George Frayne IV lost his battle with cancer on September 26, 2021. He died in Saratoga Springs, New York. The founder of Commander Cody and His Lost Planet Airman was born on July 19, 1944, a native of Boise, Idaho. He was known for his keyboard and vocal contribution to the group he established. The rock band formed in 1967, led by Commander Cody, aka George Frayne, combining a mix of Western swing, country, rock and rolls, rockabilly, and jump blood, his boogie-woogie pain was a signature of the group. He was a true artist in many facets of the term. Frayne was 77 at the time of his passing.
A legacy of music
George Frayne IV graduated from high school then went off to college. He was an artist with multiple talents. He attended the University of Michigan, where he earned his graduate degree in sculpting and painting, according to Wikipedia. Frayne completed his education before pursuing his other artistic endeavors, forming the group with other group members in Ann Arbor, Michigan, where he landed after completing his college degree. The group spent two years in Michigan but realized that the music scene was going strong in California, so they relocated in 1969, moving to the Bay area. Commander Cody and His Lost Planet Airman got a lucky break with an invitation to open for The Grateful Dead at their concerts. Two years of serving as an opening band gave them the exposure that they needed to amass a collection of fans. Within two years of grueling tours, Commander Cody and His Lost Planet Airmen secured a record deal and released their first album, covering the song “Hot Rod Lincoln,” which became their most beloved hit.
After a decade of success with Commander Cody and His Lost Planet Airmen, George Frayne launched a solo career, keeping his stage name from the band. He began releasing albums and touring in 1977 without the band. He took on a few different stage names after leaving the band. Frayne was known as Commander Cody and His Modern Day Airmen, Commander Cody and His Western Airmen, The Commander Cody Band, and also simply as Commander Cody. He enjoyed a long and successful career as a musician, singer, and frontman of his band, but this was just one aspect of the multifaceted artist.
Other career endeavors of George Frayne
Mr. Frayne also pursued the development of his other talents. He was a highly educated man who earned a master’s degree in Sculpture and Painting from the University of Michigan’s Rackham School of Graduate Studies in 1968. George became a professor at the University of Michigan, also teaching at the University of Wisconsin-Oshkosh. He taught his students the subjects of art. He was also a prolific artist. George Frayne’s art remains at several shows around the United States.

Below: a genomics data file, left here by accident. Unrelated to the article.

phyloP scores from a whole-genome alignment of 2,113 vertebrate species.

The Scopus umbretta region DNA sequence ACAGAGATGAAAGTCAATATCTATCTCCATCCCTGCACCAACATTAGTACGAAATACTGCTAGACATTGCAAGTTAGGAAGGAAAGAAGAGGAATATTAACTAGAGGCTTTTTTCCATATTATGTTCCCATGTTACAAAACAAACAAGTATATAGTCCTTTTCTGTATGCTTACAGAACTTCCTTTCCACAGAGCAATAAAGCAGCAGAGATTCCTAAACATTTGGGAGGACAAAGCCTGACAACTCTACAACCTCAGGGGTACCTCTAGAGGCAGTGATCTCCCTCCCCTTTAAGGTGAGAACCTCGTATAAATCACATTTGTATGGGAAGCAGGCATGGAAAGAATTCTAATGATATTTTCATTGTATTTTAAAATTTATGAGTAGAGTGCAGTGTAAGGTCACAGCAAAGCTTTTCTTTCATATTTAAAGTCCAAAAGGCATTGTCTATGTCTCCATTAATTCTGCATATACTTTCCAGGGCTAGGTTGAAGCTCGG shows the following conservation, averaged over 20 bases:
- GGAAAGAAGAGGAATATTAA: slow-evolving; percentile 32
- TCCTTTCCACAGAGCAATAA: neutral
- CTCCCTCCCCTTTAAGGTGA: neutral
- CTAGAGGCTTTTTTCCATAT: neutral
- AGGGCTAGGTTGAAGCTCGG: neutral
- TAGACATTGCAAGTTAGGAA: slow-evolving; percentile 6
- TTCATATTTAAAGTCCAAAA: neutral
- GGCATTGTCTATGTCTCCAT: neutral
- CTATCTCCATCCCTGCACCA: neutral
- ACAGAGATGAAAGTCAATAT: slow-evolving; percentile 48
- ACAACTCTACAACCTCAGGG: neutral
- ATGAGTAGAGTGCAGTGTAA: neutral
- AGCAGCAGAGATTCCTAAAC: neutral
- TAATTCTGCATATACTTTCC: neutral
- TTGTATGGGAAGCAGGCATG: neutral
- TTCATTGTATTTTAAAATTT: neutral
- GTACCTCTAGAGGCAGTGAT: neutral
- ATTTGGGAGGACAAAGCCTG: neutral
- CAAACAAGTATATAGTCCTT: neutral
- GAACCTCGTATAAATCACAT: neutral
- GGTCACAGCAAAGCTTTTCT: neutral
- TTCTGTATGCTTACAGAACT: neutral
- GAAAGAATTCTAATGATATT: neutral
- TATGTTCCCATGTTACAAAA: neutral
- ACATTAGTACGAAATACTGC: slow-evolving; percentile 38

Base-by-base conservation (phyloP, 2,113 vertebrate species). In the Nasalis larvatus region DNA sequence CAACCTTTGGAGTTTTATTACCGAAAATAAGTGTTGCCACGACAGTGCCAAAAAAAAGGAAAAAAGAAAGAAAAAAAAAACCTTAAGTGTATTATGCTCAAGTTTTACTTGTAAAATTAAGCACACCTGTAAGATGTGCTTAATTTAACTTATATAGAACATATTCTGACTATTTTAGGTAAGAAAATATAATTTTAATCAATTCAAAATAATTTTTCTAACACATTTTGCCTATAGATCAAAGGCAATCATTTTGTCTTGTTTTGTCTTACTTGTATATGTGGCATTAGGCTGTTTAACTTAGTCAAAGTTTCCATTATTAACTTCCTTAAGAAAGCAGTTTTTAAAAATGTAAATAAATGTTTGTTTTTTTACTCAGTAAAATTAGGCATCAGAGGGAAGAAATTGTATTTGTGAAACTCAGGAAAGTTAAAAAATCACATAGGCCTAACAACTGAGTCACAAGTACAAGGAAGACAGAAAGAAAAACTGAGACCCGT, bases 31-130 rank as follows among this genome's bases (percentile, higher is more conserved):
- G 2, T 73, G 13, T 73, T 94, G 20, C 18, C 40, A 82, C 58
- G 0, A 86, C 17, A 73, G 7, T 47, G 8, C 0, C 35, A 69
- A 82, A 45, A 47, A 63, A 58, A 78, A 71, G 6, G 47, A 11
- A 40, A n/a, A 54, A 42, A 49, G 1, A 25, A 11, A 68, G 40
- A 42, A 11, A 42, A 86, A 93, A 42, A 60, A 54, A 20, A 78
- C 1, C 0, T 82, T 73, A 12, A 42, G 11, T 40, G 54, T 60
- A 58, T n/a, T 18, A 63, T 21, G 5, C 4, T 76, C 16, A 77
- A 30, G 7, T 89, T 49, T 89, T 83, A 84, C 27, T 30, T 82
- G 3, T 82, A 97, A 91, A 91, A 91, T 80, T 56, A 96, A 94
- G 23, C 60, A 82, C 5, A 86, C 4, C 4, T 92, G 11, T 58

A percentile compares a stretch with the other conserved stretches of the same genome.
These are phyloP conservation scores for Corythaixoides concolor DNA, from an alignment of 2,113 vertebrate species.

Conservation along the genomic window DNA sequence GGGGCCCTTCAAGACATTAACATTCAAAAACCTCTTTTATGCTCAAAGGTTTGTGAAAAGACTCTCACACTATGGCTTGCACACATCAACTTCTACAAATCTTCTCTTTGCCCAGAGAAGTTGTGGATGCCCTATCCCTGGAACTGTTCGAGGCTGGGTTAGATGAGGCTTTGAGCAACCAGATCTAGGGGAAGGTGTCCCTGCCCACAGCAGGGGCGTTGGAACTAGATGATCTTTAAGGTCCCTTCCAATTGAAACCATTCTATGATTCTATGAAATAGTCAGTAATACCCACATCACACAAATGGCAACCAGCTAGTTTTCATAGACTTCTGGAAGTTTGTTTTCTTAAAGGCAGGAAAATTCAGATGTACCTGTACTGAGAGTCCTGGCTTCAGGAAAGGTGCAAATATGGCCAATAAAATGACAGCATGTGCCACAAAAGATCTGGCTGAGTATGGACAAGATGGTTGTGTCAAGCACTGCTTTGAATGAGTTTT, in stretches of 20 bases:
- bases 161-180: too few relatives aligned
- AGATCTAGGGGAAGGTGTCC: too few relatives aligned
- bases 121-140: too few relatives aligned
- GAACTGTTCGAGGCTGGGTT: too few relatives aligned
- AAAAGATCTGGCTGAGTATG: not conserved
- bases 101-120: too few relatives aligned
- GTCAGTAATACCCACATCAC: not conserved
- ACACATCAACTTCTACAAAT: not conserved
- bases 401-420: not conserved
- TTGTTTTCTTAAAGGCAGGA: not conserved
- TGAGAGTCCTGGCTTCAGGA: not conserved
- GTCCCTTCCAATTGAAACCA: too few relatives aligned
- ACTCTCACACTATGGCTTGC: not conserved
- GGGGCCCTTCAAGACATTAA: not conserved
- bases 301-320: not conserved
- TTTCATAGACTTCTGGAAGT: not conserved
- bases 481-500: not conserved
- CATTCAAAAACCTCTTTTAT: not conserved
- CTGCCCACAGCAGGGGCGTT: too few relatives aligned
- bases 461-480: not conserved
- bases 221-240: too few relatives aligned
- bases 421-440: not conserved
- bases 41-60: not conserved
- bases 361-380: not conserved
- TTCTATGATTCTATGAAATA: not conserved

His career in cinematography
George was also a cinematographer. He made a video titled “Two Triple Cheese Side Order of Fries,” now a permanent video archive at the Museum of Modern Art. He also put together various old movies and used music from his band to show them on his YouTube channel.
George Frayne was known for creating oversized paintings. His favorite medium was acrylic, but he worked with all media. He was also known for his work with historic photos, incorporating them into his medium-sized pop art acrylics. He and his brother Chris Frayne were both artists. Christ created the cover art for many of the band’s albums including “Sleazy Roadside Stories, ” “Hot Licks,” Cold Steel & Truckers’ Favorites,” “Lost in the Ozone,” and “Country Casanova” albums. The pair collaborated on the art for the album cover for “Aces High.” His brother Chris passed away from multiple sclerosis in 1992. George created portraits of iconic automobiles which are displayed at the Saratoga Auto Museum in Saratoga Springs, New York. He lived in the city until April of 1997. Mr. Franyne also published a book titled “Art Music and Life” through Qualibre Publications. The book features a variety of his best works along with stories related to art and music and commentaries. The work was released in 2009.
A history buff and scholar
According to Times-Union, George (The Commander) was known for being a fine arts scholar and a history buff. This is shown in his recreations of old historic pictures, his cinematography work with old movies, and his passion for teaching others at the university level. George Frayne was a multifaceted artist who found success in following his passions in life. His music involved a series of complicated components including playing left-hand parts while using his right hand also, and singing at the same time. He could perform difficult musical riffs simultaneously, which isn’t easy to do. He made it look easy, but the multiple rhythms he incorporated into the music were not things that the average musician could do. He was a master at incorporating a variety of different speeds and patterns together and making it look effortless. What many fans don’t know is that it took him about a year of constant practice and countless hours of work to master the skill. Those who worked closely with him knew the amazing talents and dedication of the man who has become a legend.
George Frayne was one of the great talents of our era, contributing much to the music scene, and the fine arts industry. He was a master sculptor and painter, with a passion for recreating art from the past with a modern twist. He has left his mark on the world through the musical and video recordings that give us a look into the things that mattered to him. His art will continue to stand on display at distinguished galleries throughout the nation, and the fans of Commander Cody will not forget the music that inspired us to go out and have a good time, living in the moment. He’ll be missed, but not forgotten.